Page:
The Coalition may find it necessary to go to court again over this new EIS. We believe that it violates several provisions of our 1986 out-of-court settlement agreement with the DOE.  It replaces the draft 1996 EIS in ways that violate NEPA requirements as well.    It introduces new alternatives and eliminates others already agreed upon. It makes NRC part of the decision-making process as well as giving it the obligation to prescribe decommissioning criteria.

The Crier will be explaining our objections to the new EIS in greater detail in future issues. 

The Crier by e-mail

Some of you are getting this Crier by e-mail.  Please forward it to anyone you think might be interested.                                                                                                      If you have an e-mail address please send it to us and weíll keep you up to date on the West Valley nuclear waste.  You will not only save us money but youíll probably get your West Valley news a lot faster and more often.  Send it to:                                                                                      If you donít have e-mail but would like to continue getting the Crier please call or drop us a note and weíll keep you on the snail list.


A Playlet

(entertainment for dose receptors)


James.  The DOE boss.  Beset, bewildered and beleaguered

Bill.  Engineer.  Clever, clever, clever. 

Bob. Community relations spinmaster.  Expert word manipulator.  Nuke speak is his second language.  Lurks in back at meetings doing damage control.

Richard.  NRC Bureaucrat.  Avoidance master, great with numbers.  Affable and ready to please.

Tom.  State Representative.  Charming and always ready to be called upon for (quite) a few words

First Ordinary Person. Beset, bewildered, and beleaguered

Second Ordinary Person. Ditto, but even more totally out of the loop.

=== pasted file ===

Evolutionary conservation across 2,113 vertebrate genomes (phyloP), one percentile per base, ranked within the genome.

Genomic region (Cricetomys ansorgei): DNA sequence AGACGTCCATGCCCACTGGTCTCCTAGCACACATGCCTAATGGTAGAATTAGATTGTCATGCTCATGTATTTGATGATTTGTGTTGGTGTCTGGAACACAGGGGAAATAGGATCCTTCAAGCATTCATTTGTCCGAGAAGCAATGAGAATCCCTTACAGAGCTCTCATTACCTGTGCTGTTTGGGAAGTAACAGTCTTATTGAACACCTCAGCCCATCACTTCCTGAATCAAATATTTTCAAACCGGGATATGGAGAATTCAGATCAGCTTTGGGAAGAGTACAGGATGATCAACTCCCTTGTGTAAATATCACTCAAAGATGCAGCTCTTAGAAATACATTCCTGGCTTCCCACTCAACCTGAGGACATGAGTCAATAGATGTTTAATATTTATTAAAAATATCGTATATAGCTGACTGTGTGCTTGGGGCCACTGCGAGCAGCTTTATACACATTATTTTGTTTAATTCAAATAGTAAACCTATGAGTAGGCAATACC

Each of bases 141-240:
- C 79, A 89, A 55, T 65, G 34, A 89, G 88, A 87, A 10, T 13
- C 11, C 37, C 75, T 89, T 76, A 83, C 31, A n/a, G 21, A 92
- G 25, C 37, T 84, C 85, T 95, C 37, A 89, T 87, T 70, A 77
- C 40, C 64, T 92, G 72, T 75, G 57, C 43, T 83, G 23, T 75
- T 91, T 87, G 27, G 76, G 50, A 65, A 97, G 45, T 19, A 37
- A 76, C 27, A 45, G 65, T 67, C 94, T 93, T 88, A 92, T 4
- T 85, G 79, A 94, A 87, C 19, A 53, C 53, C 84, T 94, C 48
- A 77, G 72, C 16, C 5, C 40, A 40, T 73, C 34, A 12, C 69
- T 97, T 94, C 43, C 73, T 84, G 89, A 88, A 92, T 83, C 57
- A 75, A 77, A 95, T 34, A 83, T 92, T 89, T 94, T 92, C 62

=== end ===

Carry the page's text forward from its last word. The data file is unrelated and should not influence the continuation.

Disclaimer:  Any resemblance to real people is only slightly coincidental.  Much of the dialogue is drawn from actual DOE documents however.


SCENE 1     

A public hearing in a small rural town of western New York


BOB:   Welcome to public hearing # 9,280.  We have assembled a number of experts here tonight to answer questions and listen to what you have to say.  However, please remember that we are in charge and that we know what weíre talking about.  We are the experts. We have degrees.

     Before we get started I want to go over a few housekeeping details. Feel free to help yourselves to coffee, but only during specified breaks in the meeting. Otherwise you might miss some valuable information we are sharing with you and weíre sure you donít want to do that.

     The bathrooms are down the hall. You may use them during the break.  If you canít wait please raise your hand and ask permission. Please donít use too much paper.  We at the DOE believe in the environment, and besides we are on a tight budget. 

     I hope you picked up an agenda at the door because now you must wait for the break to get one.  If you try to go before the break everyone will look at you and that would be disruptive.